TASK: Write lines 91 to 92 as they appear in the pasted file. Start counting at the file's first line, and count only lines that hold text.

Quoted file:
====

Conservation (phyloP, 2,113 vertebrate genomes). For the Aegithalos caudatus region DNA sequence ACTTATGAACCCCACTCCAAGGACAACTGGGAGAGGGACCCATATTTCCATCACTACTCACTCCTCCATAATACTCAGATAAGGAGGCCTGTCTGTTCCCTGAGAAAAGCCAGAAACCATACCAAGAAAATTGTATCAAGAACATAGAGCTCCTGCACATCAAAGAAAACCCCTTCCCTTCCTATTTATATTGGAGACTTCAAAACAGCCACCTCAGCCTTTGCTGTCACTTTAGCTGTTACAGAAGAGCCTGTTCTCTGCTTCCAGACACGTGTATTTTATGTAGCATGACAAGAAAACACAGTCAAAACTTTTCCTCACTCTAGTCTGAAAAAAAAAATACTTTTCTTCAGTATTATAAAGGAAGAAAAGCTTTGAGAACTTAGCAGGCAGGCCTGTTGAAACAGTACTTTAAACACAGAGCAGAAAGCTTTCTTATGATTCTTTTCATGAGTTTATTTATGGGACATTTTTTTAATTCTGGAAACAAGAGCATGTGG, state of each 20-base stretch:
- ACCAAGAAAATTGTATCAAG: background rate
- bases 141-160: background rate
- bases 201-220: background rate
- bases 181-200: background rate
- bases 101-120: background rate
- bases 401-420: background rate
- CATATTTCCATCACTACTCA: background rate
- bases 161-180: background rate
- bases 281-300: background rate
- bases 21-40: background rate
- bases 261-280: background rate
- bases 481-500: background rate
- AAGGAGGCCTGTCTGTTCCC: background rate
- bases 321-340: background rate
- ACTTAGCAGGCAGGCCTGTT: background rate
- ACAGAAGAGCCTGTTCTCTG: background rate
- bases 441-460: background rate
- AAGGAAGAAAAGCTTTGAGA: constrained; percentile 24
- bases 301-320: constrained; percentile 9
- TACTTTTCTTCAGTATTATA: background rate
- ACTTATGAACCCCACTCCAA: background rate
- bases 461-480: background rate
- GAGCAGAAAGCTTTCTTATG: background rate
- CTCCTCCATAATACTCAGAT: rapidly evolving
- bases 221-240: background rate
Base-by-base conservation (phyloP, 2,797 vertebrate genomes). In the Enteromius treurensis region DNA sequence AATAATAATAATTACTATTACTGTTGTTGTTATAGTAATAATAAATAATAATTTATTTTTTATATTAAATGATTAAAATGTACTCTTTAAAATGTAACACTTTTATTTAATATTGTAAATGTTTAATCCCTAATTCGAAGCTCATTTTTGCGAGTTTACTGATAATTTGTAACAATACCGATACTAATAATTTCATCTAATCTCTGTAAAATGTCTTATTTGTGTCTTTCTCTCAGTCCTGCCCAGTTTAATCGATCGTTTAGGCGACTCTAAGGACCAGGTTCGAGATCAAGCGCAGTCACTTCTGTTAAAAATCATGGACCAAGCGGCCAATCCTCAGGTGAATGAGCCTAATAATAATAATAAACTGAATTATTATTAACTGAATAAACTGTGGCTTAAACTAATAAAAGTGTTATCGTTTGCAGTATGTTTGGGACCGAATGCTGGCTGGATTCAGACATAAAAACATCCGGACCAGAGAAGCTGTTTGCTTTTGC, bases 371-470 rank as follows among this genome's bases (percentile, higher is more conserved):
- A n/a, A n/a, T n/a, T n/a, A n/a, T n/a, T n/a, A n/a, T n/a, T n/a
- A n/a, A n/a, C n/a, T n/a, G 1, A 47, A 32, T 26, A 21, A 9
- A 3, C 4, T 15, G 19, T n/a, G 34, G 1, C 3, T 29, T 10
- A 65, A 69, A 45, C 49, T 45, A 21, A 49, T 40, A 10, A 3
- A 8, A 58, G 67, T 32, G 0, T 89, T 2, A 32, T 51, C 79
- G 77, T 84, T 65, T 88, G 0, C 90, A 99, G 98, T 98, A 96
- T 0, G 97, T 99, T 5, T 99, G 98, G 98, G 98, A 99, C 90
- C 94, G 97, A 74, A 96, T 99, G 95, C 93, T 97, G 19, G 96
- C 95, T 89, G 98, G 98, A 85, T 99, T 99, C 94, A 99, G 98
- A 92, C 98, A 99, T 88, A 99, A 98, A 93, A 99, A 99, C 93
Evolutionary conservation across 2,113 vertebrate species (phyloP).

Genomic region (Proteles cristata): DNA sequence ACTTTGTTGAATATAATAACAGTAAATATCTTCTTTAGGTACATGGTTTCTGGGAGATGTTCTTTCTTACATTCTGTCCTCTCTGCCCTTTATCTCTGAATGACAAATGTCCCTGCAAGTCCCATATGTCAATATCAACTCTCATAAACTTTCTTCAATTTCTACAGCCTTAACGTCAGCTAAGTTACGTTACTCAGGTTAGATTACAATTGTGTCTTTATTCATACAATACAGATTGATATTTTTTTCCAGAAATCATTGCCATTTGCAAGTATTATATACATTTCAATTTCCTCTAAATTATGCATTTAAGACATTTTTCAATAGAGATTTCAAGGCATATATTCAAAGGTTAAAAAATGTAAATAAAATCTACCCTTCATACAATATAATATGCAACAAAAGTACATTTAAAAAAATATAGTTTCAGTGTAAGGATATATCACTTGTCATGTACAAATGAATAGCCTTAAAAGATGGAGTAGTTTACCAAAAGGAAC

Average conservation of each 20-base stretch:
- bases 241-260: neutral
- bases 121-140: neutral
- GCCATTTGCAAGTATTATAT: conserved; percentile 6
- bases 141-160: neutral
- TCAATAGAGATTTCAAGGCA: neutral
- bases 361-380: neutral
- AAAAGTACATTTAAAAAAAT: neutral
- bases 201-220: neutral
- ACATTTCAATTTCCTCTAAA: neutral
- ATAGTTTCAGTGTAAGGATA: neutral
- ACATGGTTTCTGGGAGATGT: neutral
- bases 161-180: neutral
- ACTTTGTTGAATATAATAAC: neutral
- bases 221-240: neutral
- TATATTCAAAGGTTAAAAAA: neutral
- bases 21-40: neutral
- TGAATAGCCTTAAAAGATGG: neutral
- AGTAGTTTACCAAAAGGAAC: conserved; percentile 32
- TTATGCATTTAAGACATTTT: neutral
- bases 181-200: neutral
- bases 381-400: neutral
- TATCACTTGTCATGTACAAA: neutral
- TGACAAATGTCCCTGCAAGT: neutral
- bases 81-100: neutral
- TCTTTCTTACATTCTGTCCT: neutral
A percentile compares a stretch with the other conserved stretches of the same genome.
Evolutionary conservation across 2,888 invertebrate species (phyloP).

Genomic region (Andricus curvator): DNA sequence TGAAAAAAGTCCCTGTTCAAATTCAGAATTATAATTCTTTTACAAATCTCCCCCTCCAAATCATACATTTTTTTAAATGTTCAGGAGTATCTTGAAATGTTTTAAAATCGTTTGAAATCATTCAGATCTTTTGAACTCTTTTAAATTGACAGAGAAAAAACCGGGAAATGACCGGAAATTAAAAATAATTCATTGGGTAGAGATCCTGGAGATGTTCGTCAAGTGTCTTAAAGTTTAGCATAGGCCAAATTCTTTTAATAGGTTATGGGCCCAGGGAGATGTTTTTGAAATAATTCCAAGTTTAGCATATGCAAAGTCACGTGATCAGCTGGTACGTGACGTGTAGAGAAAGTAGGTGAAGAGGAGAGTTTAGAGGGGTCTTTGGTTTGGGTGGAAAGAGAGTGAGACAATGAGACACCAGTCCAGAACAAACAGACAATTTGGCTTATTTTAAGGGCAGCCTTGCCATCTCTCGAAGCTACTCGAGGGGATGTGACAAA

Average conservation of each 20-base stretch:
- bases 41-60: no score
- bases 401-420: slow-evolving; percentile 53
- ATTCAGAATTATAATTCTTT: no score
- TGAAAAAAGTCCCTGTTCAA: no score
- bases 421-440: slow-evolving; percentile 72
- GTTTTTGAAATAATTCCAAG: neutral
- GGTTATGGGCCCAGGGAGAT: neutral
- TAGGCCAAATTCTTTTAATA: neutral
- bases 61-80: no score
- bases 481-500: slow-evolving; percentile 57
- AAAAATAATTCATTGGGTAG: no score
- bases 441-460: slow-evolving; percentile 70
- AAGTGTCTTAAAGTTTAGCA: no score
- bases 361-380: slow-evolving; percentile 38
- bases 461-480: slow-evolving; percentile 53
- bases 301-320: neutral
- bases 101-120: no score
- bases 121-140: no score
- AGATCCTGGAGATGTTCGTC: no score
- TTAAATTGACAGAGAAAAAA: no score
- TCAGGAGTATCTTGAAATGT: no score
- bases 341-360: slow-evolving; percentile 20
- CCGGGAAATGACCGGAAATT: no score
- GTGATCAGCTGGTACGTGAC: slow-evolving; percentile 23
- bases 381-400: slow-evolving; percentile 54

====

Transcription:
- bases 341-360: slow-evolving; percentile 20
- CCGGGAAATGACCGGAAATT: no score